Golden Age

The “Golden Age” is a Greco-Roman concept, introduced in Hesiod’s Works and Days, which pictures a race of men who “lived like gods without sorrow of heart, remote and free from toil and grief: miserable age rested not on them; but with legs and arms never failing they made merry with feasting beyond the reach of all evils” (2007). In children’s literature, the term was first proposed by the mid-twentieth century British biographer (and Inkling) Roger Lancelyn Green, whose use of it was ideologically freighted but historically useful. Since Green, however, the term has spread and morphed to become a designation of generic excellence: there is a “Golden Age” of children’s book illustration, a “second Golden Age” of children’s fantasy, and a “Golden Age” of African American children’s books. As Raymond Williams (1976) notes of every keyword he included, “Golden Age” seems “inextricably bound up with the problems it was …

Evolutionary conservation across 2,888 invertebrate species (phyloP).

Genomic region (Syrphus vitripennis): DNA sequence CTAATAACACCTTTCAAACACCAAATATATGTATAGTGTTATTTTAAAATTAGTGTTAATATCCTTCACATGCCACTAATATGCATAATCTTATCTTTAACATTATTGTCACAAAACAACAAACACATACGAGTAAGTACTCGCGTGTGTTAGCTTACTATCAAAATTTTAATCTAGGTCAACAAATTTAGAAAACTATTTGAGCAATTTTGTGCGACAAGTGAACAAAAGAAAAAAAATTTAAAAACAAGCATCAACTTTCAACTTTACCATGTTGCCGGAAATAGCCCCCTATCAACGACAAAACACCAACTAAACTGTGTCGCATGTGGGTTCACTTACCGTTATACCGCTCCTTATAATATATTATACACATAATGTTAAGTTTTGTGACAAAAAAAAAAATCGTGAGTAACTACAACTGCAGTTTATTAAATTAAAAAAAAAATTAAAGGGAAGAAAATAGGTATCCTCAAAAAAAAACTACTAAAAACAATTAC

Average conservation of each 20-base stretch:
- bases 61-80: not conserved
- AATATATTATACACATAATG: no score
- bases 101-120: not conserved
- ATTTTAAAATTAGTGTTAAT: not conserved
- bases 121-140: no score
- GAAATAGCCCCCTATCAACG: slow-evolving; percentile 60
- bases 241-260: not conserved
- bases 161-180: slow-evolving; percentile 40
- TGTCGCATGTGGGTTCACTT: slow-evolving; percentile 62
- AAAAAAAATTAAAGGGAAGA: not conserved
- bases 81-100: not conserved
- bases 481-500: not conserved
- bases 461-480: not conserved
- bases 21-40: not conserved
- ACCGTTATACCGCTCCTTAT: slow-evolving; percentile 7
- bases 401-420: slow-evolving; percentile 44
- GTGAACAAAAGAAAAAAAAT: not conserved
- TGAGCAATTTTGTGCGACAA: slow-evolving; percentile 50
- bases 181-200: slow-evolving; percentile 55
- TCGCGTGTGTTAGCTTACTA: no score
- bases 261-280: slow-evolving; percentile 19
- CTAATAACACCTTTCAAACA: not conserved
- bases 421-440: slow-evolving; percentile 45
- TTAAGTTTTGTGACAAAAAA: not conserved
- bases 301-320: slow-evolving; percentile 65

This essay may be found on page 96 of the printed volume.

Works Cited
Permanent Link to this Essay